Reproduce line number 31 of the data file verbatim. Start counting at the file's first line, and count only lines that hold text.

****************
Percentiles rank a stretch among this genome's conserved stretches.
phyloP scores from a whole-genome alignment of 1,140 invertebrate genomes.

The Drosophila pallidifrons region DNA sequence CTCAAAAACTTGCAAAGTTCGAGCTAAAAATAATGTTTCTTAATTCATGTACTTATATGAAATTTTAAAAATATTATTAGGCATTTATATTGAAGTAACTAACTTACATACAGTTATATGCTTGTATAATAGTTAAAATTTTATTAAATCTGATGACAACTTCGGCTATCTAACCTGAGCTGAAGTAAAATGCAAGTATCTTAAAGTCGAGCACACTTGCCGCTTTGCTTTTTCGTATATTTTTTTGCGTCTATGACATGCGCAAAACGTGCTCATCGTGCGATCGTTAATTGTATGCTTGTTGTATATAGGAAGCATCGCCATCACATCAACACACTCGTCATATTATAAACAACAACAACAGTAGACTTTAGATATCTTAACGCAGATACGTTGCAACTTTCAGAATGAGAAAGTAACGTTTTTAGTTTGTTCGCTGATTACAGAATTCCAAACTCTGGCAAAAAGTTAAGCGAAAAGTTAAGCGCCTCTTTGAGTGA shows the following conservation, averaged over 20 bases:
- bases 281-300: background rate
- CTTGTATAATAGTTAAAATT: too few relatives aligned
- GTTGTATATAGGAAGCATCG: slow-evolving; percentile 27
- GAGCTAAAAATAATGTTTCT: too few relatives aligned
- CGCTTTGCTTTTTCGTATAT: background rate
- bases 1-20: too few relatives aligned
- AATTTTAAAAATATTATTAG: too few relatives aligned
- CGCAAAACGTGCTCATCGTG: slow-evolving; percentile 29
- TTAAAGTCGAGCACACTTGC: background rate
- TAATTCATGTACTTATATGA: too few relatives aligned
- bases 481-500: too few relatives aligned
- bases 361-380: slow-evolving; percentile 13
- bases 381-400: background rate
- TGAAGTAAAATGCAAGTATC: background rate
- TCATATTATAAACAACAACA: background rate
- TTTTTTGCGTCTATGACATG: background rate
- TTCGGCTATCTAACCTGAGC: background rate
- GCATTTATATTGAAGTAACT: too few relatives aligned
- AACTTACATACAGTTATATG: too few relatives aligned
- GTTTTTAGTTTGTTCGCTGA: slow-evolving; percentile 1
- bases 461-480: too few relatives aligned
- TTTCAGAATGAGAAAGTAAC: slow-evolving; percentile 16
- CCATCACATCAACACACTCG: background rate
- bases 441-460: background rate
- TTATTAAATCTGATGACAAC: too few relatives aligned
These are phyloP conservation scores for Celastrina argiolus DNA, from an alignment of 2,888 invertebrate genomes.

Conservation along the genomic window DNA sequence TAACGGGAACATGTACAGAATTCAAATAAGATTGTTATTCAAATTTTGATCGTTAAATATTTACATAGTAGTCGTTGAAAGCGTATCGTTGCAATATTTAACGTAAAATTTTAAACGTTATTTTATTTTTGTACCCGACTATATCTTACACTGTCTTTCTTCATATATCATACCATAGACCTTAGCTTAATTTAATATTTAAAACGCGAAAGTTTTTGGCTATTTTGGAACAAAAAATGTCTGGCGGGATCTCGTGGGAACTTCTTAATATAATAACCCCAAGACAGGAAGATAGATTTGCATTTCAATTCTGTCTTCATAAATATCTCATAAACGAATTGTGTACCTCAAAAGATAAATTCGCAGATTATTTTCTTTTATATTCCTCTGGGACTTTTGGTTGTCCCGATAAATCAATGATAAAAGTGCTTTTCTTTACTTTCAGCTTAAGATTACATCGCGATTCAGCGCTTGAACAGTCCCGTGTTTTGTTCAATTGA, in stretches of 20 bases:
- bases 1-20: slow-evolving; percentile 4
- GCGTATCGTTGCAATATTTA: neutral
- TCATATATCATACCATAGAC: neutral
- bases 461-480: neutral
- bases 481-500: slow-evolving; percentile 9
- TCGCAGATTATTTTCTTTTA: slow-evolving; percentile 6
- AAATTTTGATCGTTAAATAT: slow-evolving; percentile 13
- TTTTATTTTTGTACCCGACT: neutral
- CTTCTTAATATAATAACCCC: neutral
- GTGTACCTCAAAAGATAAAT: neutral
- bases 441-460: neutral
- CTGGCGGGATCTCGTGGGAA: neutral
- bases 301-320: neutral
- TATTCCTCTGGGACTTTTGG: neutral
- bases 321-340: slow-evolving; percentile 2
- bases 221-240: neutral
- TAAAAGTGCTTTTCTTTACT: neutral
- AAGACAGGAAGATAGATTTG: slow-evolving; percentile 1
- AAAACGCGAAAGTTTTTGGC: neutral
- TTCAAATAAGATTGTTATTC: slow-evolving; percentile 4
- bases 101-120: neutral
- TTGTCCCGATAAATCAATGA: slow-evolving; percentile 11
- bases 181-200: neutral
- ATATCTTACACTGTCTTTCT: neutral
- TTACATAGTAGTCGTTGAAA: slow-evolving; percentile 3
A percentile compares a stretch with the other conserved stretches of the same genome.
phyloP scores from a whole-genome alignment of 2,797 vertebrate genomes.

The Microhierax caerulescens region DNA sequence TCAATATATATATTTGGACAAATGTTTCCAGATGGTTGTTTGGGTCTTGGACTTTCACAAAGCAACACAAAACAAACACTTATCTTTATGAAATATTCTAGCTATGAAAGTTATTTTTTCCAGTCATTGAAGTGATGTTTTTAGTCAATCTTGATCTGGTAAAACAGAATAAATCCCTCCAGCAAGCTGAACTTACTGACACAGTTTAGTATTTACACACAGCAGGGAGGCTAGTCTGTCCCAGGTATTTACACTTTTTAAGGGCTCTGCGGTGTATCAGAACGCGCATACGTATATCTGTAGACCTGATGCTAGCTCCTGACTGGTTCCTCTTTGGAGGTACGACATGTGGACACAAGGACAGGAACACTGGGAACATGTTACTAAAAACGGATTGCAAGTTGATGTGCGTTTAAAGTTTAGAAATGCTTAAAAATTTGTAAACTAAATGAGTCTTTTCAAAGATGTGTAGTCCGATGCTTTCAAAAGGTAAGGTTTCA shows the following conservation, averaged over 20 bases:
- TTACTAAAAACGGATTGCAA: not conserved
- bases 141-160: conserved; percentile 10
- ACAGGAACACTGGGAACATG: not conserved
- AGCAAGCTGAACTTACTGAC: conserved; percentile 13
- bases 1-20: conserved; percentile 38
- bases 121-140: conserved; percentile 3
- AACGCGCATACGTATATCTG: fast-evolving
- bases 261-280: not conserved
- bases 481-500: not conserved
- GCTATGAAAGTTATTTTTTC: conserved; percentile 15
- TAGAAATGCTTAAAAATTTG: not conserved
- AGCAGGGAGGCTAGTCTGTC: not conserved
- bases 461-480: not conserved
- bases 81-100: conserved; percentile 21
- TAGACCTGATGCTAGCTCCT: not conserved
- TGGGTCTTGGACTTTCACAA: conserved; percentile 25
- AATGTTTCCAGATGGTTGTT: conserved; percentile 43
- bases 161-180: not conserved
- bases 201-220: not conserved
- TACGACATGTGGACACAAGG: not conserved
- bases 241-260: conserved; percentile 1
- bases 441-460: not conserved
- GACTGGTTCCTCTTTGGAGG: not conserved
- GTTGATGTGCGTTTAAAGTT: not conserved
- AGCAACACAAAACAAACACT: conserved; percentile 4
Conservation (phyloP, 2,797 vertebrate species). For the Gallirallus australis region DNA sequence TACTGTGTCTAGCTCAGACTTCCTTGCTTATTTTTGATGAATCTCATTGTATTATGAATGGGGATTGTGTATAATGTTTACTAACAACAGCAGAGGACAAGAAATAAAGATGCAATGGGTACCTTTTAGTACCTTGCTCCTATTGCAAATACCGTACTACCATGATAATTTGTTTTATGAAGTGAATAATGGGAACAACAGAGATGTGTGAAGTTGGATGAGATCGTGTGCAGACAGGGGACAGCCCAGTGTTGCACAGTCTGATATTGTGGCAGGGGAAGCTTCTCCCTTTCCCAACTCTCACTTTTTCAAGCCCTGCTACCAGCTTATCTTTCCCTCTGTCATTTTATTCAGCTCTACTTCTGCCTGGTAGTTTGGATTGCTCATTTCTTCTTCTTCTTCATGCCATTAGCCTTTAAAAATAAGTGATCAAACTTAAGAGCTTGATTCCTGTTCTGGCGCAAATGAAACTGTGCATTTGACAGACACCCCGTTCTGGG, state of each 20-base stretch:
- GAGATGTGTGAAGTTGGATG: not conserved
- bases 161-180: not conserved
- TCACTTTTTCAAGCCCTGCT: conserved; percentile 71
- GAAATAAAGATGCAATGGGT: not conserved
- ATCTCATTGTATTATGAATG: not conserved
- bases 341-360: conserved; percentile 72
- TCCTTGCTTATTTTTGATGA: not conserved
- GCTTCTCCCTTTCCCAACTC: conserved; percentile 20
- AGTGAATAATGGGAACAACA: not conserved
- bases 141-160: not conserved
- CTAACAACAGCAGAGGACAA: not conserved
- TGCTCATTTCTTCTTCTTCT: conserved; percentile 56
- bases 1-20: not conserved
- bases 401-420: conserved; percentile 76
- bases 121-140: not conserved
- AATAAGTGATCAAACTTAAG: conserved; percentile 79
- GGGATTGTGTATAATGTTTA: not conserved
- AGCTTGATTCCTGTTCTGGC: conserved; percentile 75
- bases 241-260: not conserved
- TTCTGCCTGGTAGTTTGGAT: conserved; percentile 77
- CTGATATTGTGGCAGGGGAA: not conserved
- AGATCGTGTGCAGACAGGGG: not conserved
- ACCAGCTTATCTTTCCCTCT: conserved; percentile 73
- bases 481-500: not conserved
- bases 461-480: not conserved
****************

- bases 1-20: slow-evolving; percentile 4